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TNTP Re-imagine Teaching

Higher Standards—Just Not for Teachers

May 29, 2014 | by Andy Jacob

If you’re a regular reader, you already know our conclusion about teachers unions’ newfound opposition to the Common Core State Standards: It’s less about the standards themselves and more about deflecting any real accountability for making sure students actually meet the standards.

In fact, unions have been hiding their objections to increased accountability behind various bogeymen for years. Sometimes it’s a scary caricature of a superintendent (think Joel Klein or Michelle Rhee several years ago, or Cami Anderson today). Sometimes it’s a policy like Common Core. Sometimes it’s just an all-encompassing “anti-teacher” conspiracy theory.

Unions are forced to rely on these diversions because they know their underlying position—that teachers shouldn’t bear any meaningful responsibility for helping their students learn—would be a pretty tough sell. The easier road is to court public support by embracing the notion of higher standards while ensuring that blame for any failure for meeting them is laid elsewhere.

American Federation of Teachers president Randi Weingarten came shockingly close to admitting as much in a recent Huffington Post piece co-authored with longtime education reform skeptic Linda Darling-Hammond. Weingarten explains that “the main concern is not about the standards, themselves, but about the consequences of high-stakes tests attached to the standards.” She goes on to argue that Common Core can only succeed under a “support-and-improve” model of accountability, which she defines as better curriculums, resources, and professional development for teachers.

Weingarten distorts a lot of the specifics about how standardized tests actually factor into things like teacher evaluations and school closures, and her analysis of the most recent NAEP results is woefully misleading (for example, she completely ignores the fact that the two states that made the biggest gains, Tennessee and Washington, D.C., have taken the exact approach to accountability she criticizes). But I want to set those details aside for now and make three quick points about Weingarten’s broader argument:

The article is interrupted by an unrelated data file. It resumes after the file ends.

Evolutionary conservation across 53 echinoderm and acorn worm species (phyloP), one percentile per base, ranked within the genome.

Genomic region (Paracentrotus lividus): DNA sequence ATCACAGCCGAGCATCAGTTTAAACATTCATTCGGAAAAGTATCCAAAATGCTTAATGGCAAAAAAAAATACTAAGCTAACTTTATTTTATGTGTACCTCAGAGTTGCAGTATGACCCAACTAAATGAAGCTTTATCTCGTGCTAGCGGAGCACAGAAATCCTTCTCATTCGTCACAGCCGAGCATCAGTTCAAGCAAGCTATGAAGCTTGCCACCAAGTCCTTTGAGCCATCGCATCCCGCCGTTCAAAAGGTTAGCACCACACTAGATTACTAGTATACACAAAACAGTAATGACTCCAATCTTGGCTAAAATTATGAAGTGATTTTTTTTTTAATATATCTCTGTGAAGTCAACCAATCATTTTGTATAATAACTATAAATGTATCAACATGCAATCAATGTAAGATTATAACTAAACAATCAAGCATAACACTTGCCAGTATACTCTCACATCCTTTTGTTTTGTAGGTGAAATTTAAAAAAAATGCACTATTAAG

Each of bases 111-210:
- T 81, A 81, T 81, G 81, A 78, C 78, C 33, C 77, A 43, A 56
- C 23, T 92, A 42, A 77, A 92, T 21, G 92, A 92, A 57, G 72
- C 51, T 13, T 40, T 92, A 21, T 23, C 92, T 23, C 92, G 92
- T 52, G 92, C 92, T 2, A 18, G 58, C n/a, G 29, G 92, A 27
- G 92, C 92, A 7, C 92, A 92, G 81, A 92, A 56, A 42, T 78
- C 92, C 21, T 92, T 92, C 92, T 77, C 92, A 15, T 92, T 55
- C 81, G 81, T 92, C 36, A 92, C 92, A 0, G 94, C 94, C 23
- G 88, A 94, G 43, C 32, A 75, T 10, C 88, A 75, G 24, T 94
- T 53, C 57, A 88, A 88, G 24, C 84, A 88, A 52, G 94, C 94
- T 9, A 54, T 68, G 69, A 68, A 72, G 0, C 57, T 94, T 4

Insisting that teachers do their jobs well is not “punishment.” In any other profession, everyone accepts that if you do your job poorly, you won’t get to keep your job. I guess you could technically call this a threat hanging over the head of every single gainfully employed person in the country, but nobody views it that way. It’s just called “doing your job.” Weingarten insists that teaching is different, and that any attempt to replace teachers whose students aren’t learning amounts to unfair “punishment,” even though most reasonable people would agree that helping students learn is a teacher’s most important responsibility.

This attitude—fueled by union leaders across the country—is one of the biggest reasons teaching still lacks the elite status it deserves in our society. That’s not going to change until Weingarten and her allies recognize that embracing accountability for a tough job isn’t punishment; it’s a mark of professionalism.

What happens when professional development isn’t enough? Everyone wants teachers to get the support they need to do their best work. But unless you believe that anyone can be a good teacher and anyone who isn’t should get unlimited time to improve, you have to explain how you’d deal with the inevitable situation where certain people just aren’t cut out for the job, despite trying their hardest and getting a lot of support. This is something superintendents and principals have to deal with in the real world of running schools, where the only other alternative is knowingly giving kids bad teachers. But Weingarten offers no ideas on this front, and until she does, she can’t credibly claim to be supporting any form of accountability, “new” or otherwise.

This is a refreshing moment of honesty. It’s much easier to have productive policy conversations when everyone is honest about their positions. This is one of the few times that a union leader has been truly honest about where they stand on holding teachers accountable for student learning: They don’t want to do it. It makes complete sense, because they are charged first and foremost with protecting their members—even the ones who are not getting results.

In the case of Weingarten’s “new accountability” idea, here’s the million dollar question: What, exactly, are the circumstances under which she would support a process that removes teachers from the classroom—without years’ worth of paperwork and months of hearings—when they consistently don’t help their students learn? And where is she willing to put this process in place? This isn’t the most pleasant thing to talk about, but it’s an essential part of real accountability.

Andy Jacob

Partner, Communications